Following the Ruskin family's summer holiday in Switzerland, they returned to Herne Hill at the end of August 1842. Ruskin then settled down to his work on Modern Painters I. Ruskin's later views on Modern Painters I are reflected in the Epilogue to Modern Painters II (1883), where he misremembers the precise dating in 1842:
In its autumn I was again on the Continent - chiefly at Chamouni; - then, returning in the full enthusiasm and rush of sap in the too literally sapling and stripling mind of me, wrote the first volume of Modern Painters. ( Works, 4.344-45)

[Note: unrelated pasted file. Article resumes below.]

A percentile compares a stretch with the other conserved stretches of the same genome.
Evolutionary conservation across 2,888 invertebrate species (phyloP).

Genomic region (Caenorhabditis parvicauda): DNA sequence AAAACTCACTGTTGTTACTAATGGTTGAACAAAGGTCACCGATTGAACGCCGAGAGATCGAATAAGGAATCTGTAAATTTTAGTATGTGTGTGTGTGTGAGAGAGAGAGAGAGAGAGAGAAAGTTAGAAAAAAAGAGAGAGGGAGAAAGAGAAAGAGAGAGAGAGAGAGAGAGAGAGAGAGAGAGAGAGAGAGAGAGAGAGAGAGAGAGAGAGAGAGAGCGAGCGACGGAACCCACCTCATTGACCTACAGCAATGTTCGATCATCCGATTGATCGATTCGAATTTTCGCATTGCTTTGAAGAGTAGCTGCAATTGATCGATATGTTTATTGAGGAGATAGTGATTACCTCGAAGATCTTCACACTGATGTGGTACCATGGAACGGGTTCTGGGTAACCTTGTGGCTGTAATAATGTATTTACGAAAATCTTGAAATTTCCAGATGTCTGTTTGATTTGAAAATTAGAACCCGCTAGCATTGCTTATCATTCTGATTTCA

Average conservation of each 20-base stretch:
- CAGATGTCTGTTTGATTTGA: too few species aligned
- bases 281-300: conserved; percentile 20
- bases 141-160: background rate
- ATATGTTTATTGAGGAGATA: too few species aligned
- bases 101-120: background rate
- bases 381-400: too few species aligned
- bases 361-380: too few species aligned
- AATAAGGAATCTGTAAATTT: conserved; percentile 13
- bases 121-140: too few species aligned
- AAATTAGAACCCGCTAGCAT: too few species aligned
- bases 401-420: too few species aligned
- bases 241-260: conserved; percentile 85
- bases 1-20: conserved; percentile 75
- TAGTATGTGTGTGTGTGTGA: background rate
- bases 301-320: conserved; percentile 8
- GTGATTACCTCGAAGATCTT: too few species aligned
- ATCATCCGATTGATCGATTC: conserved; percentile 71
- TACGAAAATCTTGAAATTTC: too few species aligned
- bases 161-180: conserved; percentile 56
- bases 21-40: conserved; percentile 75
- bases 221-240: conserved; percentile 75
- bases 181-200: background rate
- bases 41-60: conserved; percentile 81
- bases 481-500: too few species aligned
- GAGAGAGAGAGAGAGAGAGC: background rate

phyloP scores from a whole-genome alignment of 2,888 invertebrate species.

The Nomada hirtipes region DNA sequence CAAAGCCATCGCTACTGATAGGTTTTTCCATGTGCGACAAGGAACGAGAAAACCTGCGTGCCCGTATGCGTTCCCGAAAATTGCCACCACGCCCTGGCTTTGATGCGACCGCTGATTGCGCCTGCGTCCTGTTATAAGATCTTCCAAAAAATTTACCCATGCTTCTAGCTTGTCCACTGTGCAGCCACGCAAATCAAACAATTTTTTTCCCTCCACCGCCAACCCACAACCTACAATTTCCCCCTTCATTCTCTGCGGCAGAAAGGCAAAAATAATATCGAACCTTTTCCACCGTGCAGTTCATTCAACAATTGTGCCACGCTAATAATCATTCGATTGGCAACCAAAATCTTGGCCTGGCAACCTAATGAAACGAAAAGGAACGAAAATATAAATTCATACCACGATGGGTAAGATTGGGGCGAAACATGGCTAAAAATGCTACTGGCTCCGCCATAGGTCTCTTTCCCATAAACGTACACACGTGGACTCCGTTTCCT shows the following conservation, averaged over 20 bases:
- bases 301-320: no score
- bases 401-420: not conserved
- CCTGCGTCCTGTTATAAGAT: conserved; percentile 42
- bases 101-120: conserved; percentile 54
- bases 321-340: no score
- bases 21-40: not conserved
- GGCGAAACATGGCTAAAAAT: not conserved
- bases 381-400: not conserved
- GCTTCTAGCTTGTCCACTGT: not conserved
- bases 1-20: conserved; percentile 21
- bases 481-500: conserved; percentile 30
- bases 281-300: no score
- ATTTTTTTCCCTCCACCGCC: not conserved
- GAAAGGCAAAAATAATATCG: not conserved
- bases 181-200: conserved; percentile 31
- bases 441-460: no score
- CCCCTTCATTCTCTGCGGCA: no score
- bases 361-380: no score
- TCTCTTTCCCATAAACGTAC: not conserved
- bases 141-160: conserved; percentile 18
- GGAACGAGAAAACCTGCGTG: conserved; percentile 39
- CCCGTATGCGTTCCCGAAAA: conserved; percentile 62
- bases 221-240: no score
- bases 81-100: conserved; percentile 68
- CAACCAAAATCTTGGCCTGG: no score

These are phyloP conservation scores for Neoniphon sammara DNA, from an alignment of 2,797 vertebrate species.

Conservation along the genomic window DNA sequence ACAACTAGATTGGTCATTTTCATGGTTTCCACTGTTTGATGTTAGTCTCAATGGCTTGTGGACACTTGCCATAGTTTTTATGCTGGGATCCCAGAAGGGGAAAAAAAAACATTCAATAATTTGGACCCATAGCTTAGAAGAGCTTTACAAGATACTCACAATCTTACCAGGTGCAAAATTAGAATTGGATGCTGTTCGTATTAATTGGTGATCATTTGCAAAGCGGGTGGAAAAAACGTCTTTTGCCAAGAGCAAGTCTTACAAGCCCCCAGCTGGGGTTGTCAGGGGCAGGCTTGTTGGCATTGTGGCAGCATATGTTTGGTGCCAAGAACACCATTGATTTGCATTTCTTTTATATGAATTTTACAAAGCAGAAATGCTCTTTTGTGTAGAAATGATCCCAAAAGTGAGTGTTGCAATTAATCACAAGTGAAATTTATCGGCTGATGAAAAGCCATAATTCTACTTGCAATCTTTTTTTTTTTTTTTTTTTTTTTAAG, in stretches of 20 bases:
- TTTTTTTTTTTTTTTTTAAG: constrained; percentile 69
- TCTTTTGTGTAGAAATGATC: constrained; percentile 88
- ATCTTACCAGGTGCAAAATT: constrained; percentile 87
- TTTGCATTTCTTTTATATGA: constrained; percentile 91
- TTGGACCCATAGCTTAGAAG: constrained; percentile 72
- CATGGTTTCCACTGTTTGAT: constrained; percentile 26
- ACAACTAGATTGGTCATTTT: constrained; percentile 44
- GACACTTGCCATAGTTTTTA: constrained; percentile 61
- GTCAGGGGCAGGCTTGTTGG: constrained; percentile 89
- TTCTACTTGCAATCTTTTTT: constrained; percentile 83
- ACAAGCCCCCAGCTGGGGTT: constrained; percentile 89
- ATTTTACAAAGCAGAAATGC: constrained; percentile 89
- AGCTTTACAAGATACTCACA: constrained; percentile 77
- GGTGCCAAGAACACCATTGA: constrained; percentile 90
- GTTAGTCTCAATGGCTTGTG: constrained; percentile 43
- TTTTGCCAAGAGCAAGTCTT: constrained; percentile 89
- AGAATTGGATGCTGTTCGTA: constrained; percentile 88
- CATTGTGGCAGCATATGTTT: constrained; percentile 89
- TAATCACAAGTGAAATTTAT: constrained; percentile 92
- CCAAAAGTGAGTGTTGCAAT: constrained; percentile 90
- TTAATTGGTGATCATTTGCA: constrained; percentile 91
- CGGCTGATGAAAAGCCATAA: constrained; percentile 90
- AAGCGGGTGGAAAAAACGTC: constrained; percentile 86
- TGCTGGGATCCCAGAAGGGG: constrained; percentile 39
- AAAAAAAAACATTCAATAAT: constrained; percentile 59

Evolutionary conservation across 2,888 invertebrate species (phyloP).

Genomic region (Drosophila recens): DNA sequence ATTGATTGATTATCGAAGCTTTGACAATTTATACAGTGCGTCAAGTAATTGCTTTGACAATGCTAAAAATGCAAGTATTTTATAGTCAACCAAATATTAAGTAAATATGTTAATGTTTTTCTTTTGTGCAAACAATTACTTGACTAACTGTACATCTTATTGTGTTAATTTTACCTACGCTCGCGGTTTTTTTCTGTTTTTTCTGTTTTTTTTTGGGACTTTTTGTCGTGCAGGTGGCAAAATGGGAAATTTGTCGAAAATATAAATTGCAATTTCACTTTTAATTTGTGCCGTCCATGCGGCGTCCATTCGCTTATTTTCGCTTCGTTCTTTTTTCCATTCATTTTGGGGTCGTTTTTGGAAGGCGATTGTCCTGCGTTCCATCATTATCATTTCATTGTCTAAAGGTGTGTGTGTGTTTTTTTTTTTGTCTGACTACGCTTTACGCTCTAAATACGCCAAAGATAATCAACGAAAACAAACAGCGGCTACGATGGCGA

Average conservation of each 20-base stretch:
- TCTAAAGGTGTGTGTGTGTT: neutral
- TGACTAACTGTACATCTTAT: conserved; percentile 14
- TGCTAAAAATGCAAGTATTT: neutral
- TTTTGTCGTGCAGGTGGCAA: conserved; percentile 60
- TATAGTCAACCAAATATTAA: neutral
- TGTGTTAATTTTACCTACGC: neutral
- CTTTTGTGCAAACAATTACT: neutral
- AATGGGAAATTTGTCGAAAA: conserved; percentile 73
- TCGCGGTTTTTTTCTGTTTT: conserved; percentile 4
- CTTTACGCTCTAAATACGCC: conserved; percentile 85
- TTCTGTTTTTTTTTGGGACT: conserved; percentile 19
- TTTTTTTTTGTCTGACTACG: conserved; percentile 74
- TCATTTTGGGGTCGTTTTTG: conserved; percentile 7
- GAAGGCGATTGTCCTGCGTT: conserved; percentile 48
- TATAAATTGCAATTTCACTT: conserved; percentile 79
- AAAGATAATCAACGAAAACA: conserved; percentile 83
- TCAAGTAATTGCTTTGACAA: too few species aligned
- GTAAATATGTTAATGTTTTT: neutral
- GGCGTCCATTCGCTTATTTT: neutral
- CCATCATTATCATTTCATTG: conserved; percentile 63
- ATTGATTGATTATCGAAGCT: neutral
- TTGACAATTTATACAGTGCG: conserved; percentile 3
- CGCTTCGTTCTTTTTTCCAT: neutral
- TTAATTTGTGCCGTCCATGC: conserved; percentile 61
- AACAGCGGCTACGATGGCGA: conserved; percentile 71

(See Chamonix). Preparations for the family's move in October to a grander house at Denmark Hill, about a mile away, were to prove a distraction. On 19 September 1842 he apologized to his 'College Friend', the Revd Edward Clayton, for not being able to go over to Twickenham, 'being in a bustle with moving, and busy besides with art, chemistry, and a little Greek' ( Works, 1.474). In Praeterita he recalls that Modern Painters I 'took the best of the winter's leisure' ( Works, 35.318). He must have worked at full stretch. Although no diary entries are extant for the last months of 1842, we do have entries for the early months of 1843, when he complains of fatigue and eye-strain during January ( Evans and Whitehouse, Diaries I, p.239). The best indications of progress, however, are in the evocative entries for 31 January 1843 - 'I have worked hard to-day, but I have done something. My stuff is getting a little into shape at last' - and 15 February 1843 - 'Bless me, how the days go! Only fourteen days to the time I gave myself for finishing my work' ( Evans and Whitehouse, Diaries I, pp.241, 244). The book was published in the first week of May 1843 (see long gestation period of Modern Painters I).